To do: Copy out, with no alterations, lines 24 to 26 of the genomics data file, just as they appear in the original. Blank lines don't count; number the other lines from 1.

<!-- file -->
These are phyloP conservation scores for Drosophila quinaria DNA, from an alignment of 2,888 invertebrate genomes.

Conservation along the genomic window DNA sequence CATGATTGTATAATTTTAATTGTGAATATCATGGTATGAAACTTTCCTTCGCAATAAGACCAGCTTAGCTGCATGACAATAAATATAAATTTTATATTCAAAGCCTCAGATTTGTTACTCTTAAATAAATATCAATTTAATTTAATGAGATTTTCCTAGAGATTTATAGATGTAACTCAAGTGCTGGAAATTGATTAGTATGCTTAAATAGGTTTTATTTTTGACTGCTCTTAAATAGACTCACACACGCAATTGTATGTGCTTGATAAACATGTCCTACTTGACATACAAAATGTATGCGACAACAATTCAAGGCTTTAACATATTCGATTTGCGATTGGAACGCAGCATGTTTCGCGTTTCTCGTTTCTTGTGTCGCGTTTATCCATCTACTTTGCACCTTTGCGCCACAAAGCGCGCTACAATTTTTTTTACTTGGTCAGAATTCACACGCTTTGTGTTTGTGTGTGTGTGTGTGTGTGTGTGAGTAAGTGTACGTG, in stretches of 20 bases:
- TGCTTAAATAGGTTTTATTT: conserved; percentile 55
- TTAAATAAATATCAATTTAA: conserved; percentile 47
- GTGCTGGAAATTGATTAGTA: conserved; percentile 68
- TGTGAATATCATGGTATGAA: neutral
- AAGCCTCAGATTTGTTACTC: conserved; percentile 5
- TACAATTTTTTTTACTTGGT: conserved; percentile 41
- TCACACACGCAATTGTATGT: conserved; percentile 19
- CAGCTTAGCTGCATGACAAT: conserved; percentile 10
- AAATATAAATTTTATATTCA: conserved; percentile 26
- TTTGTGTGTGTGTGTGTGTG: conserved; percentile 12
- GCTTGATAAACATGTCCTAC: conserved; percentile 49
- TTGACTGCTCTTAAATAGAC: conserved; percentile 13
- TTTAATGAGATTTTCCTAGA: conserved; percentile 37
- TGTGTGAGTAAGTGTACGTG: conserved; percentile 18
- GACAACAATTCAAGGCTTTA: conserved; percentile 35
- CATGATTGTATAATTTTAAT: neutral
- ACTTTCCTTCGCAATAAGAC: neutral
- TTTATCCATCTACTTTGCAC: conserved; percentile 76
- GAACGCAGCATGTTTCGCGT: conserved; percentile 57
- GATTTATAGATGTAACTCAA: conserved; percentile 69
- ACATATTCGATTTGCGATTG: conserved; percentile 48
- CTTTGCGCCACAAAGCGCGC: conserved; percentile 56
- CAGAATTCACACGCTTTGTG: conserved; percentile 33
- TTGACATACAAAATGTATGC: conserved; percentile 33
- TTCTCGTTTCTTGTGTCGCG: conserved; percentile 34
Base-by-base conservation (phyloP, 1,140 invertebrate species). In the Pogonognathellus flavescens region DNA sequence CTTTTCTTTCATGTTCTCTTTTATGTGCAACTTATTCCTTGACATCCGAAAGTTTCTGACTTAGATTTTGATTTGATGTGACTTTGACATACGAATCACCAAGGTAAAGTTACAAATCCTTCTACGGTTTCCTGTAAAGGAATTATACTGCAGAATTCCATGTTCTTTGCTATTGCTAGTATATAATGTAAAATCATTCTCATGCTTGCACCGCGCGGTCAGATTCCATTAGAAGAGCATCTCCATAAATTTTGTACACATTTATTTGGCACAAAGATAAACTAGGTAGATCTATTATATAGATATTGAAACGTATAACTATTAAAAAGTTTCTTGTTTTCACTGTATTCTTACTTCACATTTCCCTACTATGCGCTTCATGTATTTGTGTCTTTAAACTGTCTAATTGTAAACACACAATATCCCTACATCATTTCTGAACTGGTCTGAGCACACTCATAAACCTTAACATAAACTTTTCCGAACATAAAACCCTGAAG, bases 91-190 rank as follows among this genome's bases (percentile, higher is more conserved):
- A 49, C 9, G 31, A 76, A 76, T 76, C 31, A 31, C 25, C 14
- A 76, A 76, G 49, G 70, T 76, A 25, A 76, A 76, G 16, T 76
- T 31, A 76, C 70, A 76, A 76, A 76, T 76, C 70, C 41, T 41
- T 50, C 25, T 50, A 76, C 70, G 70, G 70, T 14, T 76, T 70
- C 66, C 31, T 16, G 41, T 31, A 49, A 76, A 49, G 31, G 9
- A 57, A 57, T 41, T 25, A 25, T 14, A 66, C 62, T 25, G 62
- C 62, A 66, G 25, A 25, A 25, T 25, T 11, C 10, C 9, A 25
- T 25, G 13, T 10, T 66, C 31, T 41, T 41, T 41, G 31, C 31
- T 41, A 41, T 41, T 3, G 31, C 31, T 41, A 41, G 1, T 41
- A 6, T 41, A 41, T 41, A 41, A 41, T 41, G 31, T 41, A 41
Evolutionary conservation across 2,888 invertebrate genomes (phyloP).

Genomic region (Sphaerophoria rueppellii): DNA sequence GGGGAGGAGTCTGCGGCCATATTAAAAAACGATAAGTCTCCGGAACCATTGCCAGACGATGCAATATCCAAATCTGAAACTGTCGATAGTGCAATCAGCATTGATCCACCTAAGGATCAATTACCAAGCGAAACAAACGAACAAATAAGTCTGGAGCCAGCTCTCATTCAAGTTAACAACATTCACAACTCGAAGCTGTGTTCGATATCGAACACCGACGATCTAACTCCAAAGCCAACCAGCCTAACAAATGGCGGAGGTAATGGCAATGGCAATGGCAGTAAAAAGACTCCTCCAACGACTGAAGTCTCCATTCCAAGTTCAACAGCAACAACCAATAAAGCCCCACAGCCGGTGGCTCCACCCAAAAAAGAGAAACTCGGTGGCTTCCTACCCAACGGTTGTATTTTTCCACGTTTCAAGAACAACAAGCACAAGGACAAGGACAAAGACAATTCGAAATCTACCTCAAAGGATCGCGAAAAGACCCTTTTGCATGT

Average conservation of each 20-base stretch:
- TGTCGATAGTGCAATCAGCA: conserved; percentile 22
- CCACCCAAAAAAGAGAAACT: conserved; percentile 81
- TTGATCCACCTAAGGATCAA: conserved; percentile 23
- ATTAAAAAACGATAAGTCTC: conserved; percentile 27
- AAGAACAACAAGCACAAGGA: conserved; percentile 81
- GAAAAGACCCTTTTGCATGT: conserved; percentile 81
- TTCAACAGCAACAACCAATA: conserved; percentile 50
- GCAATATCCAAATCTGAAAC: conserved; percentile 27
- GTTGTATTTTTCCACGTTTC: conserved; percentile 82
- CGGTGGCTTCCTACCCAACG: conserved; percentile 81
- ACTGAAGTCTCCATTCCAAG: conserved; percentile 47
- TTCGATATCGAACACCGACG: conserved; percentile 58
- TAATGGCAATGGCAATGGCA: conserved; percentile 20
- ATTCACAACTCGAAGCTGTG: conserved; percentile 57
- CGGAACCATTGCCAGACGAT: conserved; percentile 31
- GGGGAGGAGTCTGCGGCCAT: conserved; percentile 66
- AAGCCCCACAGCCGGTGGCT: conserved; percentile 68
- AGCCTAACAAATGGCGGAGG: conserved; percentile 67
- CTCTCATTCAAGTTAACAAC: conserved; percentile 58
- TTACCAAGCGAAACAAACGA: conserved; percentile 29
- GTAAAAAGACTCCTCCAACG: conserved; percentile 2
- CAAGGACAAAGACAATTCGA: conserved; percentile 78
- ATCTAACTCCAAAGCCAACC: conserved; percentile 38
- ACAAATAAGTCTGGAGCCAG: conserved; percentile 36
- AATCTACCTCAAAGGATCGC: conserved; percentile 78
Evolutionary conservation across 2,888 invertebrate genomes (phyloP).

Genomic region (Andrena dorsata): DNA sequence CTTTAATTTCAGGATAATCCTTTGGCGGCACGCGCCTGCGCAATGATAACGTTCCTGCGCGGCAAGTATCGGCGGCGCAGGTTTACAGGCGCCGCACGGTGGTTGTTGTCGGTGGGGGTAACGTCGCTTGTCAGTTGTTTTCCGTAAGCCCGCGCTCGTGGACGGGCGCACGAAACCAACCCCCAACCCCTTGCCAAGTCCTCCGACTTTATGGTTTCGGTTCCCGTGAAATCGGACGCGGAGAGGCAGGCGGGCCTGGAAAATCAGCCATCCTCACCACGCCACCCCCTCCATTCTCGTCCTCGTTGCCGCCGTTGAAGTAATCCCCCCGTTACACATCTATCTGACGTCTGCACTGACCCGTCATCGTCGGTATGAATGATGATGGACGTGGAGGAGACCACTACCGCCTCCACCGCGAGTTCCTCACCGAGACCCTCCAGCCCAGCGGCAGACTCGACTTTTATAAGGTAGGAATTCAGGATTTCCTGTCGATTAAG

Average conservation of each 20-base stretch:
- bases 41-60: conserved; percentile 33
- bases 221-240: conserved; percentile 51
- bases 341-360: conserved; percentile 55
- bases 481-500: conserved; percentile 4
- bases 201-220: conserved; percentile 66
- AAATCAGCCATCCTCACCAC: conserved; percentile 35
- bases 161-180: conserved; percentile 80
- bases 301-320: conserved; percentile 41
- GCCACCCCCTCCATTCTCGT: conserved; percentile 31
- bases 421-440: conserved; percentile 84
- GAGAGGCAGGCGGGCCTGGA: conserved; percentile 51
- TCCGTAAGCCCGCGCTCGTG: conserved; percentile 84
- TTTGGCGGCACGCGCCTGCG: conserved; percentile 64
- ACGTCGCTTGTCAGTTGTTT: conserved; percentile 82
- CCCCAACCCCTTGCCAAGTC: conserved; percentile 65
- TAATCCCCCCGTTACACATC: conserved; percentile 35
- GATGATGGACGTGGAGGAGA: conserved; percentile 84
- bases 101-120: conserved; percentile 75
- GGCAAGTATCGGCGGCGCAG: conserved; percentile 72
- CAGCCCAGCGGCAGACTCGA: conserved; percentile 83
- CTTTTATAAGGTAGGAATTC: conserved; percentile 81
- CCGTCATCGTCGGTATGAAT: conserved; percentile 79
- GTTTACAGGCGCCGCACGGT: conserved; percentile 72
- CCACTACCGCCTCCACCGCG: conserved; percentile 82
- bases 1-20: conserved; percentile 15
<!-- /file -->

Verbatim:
- CTTTGCGCCACAAAGCGCGC: conserved; percentile 56
- CAGAATTCACACGCTTTGTG: conserved; percentile 33
- TTGACATACAAAATGTATGC: conserved; percentile 33